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White v. Simpson

United States District Court, W.D. Arkansas, Fort Smith Division

October 10, 2018

JON MARK SIMPSON, individually and in his official capacity as Mayor, et al. DEFENDANTS



         Before the Court is Defendants' motion (Doc. 26) for summary judgment. Defendants filed a brief (Doc. 27) and statement of facts (Doc. 28) in support. Plaintiff Chris White (“White”) filed a response (Doc. 31) and brief (Doc. 32) in opposition. Contrary to Local Rule 56.1(b), White did not file a separate response to Defendants' statement of facts. Defendants filed a reply. (Doc. 33). The parties filed a joint motion (Doc. 42) to continue the trial. White alleges Defendants have violated his federal and state constitutional rights in a manner actionable under Title III of the Civil Rights Act of 1964, 42 U.S.C. § 1983, and the Arkansas Civil Rights Act of 1993. For the reasons set forth below, Defendants' motion for summary judgment will be granted.

         I. Background

         The Marvin Vinson Multi-Purpose Building is a recreational building open to the City of Clarksville community. It is owned by the City of Clarksville and operated by the city council and the Parks and Recreation Advisory Board. Community members may swim at the Marvin Vinson Building's Aquatic Center. The Aquatic Center relies on various safety measures to ensure patron safety and satisfaction, such as employing lifeguards to monitor those using the pool. Additionally, the Aquatic Center has a list of sixteen rules and regulations that must be followed. (Doc. 28-6). Rule number ten provides “[n]o obscene language, crude or inappropriate behavior will be tolerated.” (Doc. 28-6).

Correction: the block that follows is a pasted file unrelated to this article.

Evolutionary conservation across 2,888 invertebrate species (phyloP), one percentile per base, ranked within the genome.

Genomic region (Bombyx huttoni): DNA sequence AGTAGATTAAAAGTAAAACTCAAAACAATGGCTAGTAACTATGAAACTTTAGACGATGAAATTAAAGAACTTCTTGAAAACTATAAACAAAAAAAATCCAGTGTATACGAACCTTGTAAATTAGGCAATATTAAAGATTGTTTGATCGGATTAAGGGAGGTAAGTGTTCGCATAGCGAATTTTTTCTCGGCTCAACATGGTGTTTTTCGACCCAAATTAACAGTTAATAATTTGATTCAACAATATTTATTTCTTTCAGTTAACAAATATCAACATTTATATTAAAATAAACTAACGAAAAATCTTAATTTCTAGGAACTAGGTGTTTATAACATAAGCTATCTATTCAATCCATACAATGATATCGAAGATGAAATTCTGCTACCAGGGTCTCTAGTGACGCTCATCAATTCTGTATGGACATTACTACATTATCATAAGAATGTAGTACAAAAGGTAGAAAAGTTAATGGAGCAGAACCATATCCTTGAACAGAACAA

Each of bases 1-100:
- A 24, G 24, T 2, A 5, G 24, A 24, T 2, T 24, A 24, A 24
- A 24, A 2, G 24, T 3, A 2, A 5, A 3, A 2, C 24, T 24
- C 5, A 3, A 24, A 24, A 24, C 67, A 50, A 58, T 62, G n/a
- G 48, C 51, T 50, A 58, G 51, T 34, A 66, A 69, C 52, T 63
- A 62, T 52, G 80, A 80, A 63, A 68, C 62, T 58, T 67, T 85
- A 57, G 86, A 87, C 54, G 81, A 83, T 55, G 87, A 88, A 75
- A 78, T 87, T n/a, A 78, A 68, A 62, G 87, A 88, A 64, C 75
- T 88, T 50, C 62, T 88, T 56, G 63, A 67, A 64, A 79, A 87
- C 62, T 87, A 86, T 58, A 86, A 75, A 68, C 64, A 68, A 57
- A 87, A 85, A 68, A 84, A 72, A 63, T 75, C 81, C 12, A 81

Whitney Barnes works as a lifeguard at the Aquatic Center. White and Ms. Barnes presumably met at the Aquatic Center while White would swim, and the two would talk often. Each would initiate conversation with the other. (Doc. 32-1, p. 2). Ms. Barnes regularly spoke with White and did not always tell him that he was bothering her. (Doc. 28-7, p. 5). Although some of their conversations made her feel uncomfortable, Ms. Barnes “didn't feel it was necessarily inappropriate at the time.” (Doc. 32-1, p. 5). Ms. Barnes testified that she and White would openly discuss her religious beliefs. (Doc. 32-1, p. 8). Ms. Barnes never told anybody prior to December 2016 that she and White were having religious-based conversations.

         White and Barnes spoke nearly every day that White was at the Aquatic Center, which eventually became most days Ms. Barnes worked. During the fall of 2016, Ms. Barnes's work schedule was rearranged so that she worked in the morning rather than in the afternoon. (Doc. 28-7, p. 3). White, who previously swam at the Aquatic Center in the afternoon, altered his schedule to swim in the mornings. (Doc. 28-7, p. 3; Doc. 28-2, p. 3; Doc. 28-5, p. 4). Both continued to communicate with each other regularly. Their conversations eventually became lengthy enough to distract Ms. Barnes from her duties as a lifeguard. (Doc. 28-2, p. 2). During one conversation, Mary Townsend, the Director of the Aquatic Center, observed Ms. Barnes speaking to White with her back to the pool for five minutes. (Doc. 28-8, p. 2).